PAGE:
Automation, Energy, Magnetism, Mechanics, Motors, Museums, Visits

WEG museum of science and technology (Part 2)

In this second part of WEG museum, is shown the manufacturing process of electric motors. What is shown here is not everything the museum has.

The button below takes to the first part of WEG museum of science and technology.

WEG museum (Part 1)Click here

Manufacturing process

This area of WEG museum shows the manufacturing process of motor’s parts.

This is an interactive touch screen which presents the involved processes in each part of motor.


In foundry, a metallic material is melted and cleared into a mold until solidify. The mold must have a melting point (melting temperature) bigger than the part’s material. If the material’s melting point is too high, the mold is made of resin sand or a material called green sand. The mold is called negative and the model is positive. These are the external and internal models of W22 motor’s back cover respectively.

These are the molds (negatives) external and internal of W22’s back cover respectively.

The molds are docked, creating an empty space to fill with melted metal. It stays with the shape of designed part.

After the part’s solidification, it is demolded, clean by sand jets or steel grit and goes to the deburring to remove channels from where the melted metal entered and burrs (parts that have not been well finished).

Drilling machine

To make holes in pieces, the drilling machines can use cylindrical or conic drills, cylindrical or conic reamers, scrapers, etc. This is a column drilling machine.

The cover before and after being drilled.


This machine serves to make internal threads. Also exist threaders which create external threads. The cut advance’s move must be equal to the thread pitch.


Creates cylindrical or conic surfaces, internal or external. The billet is fixed to spin and the cut instrument stays in a mobile part, that is moving in parallel to cylinder’s axis. The cut tool makes axial and radial movements.

Here is a billet before, on the left, and after, on the right, to be machined in lathe.

Milling machine

This tool makes cuts in metal surfaces. This is a milling machine imported from Germany in 1973.

On the left is an axis of electric motor W22 which hasn’t go milling machine and on the right is the same axis after processing. Note the difference between the axes in figure`s lower part.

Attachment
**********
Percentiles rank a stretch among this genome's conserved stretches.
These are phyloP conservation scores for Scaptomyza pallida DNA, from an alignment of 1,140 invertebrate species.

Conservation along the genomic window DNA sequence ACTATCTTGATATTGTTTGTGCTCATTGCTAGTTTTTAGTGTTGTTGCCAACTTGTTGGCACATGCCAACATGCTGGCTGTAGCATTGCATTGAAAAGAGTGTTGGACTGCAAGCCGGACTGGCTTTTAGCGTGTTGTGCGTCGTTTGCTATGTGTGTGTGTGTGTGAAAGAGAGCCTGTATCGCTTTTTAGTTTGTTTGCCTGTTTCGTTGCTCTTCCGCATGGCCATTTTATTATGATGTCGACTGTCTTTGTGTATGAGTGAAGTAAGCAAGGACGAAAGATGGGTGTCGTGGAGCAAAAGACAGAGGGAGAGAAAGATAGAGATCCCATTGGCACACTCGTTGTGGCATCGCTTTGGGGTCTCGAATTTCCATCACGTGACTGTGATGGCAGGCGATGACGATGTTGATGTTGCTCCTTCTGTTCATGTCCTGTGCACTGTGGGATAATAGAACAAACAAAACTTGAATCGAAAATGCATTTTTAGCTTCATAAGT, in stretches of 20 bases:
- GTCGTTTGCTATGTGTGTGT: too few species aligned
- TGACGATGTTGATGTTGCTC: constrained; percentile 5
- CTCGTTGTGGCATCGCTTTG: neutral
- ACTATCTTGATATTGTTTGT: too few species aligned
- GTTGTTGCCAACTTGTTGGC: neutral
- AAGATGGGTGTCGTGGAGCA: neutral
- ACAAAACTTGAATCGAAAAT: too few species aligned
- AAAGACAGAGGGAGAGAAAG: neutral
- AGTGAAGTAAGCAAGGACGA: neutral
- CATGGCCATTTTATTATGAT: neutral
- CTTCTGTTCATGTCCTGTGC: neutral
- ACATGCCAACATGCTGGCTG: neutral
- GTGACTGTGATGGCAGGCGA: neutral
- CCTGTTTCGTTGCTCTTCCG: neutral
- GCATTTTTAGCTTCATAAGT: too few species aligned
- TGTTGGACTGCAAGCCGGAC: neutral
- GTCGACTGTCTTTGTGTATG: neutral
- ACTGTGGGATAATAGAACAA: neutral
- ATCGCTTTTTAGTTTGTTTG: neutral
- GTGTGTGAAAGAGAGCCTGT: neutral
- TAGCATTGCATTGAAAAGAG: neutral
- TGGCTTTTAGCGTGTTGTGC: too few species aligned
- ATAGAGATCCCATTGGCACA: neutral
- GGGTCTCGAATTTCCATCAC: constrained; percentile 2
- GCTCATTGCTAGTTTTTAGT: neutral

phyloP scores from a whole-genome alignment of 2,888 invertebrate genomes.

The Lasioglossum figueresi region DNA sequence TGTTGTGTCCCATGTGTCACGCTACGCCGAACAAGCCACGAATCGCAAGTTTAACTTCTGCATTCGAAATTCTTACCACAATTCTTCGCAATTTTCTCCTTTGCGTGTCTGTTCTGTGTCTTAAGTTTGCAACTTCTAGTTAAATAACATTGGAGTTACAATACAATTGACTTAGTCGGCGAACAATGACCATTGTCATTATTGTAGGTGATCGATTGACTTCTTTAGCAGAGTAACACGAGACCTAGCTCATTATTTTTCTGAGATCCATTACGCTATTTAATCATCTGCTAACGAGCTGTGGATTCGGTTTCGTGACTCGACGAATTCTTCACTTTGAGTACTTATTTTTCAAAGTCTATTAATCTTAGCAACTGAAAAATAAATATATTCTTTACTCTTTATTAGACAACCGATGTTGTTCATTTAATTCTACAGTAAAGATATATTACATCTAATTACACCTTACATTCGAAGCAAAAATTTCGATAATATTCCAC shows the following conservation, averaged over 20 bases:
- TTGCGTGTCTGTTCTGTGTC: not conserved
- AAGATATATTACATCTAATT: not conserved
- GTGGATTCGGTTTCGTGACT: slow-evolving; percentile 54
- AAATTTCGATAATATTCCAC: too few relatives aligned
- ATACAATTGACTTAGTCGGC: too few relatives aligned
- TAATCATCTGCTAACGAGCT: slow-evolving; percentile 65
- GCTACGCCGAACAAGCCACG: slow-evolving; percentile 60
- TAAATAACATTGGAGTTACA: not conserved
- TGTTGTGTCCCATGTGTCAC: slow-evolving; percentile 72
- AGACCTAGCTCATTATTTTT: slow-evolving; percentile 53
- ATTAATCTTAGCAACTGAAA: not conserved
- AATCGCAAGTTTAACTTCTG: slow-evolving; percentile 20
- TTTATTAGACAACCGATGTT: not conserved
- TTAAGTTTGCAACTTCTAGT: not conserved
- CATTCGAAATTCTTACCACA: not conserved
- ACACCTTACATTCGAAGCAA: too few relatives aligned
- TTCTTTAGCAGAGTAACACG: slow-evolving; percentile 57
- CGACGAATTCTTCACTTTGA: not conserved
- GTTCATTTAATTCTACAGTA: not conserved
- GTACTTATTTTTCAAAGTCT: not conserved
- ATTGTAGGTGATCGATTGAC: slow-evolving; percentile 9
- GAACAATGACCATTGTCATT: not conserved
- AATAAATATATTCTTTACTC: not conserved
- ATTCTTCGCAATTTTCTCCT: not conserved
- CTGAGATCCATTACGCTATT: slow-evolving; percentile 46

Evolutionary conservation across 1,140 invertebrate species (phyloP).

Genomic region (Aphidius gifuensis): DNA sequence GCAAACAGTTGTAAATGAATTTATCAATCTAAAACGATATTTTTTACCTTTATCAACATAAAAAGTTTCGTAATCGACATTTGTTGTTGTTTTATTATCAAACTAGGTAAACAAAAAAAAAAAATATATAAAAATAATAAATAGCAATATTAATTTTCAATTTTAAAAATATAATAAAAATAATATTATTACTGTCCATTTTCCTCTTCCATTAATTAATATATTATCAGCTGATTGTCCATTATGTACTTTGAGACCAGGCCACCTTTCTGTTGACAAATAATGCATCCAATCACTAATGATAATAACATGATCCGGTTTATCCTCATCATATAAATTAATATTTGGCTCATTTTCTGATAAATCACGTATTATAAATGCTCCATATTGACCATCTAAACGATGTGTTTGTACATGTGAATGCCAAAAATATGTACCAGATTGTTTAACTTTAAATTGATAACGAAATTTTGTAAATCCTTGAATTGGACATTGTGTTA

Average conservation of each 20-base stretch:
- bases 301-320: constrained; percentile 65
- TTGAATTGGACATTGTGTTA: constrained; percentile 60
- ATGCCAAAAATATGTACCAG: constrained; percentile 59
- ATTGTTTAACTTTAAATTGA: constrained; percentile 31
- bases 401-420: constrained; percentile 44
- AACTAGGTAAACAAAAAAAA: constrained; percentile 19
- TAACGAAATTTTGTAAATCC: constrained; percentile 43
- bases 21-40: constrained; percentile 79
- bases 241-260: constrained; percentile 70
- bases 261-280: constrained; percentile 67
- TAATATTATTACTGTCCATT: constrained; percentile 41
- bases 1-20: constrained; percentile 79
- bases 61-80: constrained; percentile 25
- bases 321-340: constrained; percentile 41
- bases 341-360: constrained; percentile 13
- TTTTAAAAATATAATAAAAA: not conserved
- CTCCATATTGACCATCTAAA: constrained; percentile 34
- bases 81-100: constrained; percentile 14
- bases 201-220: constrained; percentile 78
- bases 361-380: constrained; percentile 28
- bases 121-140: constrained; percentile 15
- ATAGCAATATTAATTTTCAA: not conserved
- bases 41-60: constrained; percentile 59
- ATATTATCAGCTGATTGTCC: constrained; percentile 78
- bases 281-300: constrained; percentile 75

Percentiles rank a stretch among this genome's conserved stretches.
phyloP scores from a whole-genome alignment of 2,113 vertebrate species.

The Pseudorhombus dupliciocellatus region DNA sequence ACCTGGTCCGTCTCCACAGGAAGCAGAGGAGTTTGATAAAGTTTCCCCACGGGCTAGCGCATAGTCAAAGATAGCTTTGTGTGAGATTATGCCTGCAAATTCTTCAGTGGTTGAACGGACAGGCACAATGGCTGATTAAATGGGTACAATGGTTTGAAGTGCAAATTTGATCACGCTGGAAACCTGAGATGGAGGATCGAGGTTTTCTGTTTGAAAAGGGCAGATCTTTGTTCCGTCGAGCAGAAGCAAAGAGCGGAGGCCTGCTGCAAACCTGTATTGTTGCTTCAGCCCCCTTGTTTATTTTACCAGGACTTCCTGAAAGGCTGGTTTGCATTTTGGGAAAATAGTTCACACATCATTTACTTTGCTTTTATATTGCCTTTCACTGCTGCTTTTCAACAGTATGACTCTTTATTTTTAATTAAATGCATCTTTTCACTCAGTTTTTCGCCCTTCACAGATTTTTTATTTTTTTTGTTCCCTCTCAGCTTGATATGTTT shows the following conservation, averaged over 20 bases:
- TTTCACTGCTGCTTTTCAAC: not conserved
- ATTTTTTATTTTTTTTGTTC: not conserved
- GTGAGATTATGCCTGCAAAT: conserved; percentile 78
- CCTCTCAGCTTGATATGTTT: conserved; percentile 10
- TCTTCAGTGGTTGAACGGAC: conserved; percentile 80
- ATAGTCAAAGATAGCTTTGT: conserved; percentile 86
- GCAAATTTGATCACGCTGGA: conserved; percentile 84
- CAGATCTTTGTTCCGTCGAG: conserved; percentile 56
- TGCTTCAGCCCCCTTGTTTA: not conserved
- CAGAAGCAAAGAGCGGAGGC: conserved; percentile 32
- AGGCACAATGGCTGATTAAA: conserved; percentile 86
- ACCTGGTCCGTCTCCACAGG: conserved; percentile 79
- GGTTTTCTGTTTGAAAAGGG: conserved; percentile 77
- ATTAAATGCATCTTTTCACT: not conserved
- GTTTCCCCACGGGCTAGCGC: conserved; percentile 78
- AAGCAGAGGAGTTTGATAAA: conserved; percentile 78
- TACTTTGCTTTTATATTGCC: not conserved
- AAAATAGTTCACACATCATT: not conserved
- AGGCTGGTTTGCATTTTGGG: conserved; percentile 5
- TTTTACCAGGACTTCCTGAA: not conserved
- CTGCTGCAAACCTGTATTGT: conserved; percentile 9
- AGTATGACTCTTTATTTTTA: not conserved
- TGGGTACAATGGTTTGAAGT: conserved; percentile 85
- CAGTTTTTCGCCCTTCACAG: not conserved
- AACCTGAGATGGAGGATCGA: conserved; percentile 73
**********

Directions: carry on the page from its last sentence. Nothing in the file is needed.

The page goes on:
The blades of iron core are made in stamping. Steel thin sheet are cut, folded and/or inlaid. This is the machine which executes this task, made by Schuller.

Steel blades to the rotor and stator.

Making the squirrel cage

Here is the process of making the squirrel cage. The figure below shows the steel blades already stamped and the rotor in aluminum injection mold.

The rotor with injected aluminum and the squirrel cage.


How the copper wires are made? Through a process called drawing. It is used a traction force against a drawing series, each one with a section smaller than the previous until obtain the desirable wire diameter.

Winding machine

This equipment makes the winding of copper or aluminum wires, creating coils to motors, generators and transformers. Actually the winding process is totally automatized.


Also called spindle press, is used to make a compression force in the components assemble. It is versatile, but has low productivity and is manually activated.

The rocker is used to put the axis in rotor.


The painting serves to protection against shell weariness, corrosion and electrostatic. Apply the base painting and then the finishing one. Each painting has a different protection.

Motor assembly

After the manufacturing of parts, the motor is assembled and then goes to final tests. First the coils are put in stator by bandage, this process today is automated.

The stator is complete, put in the shell, then rotor is inserted with back cover.

The rotor is put in stator, terminals are made, other cover is put and the motor is ready for final tests.

In the next post about energy, I will show the history of electric machines.


About Pedro Ney Stroski

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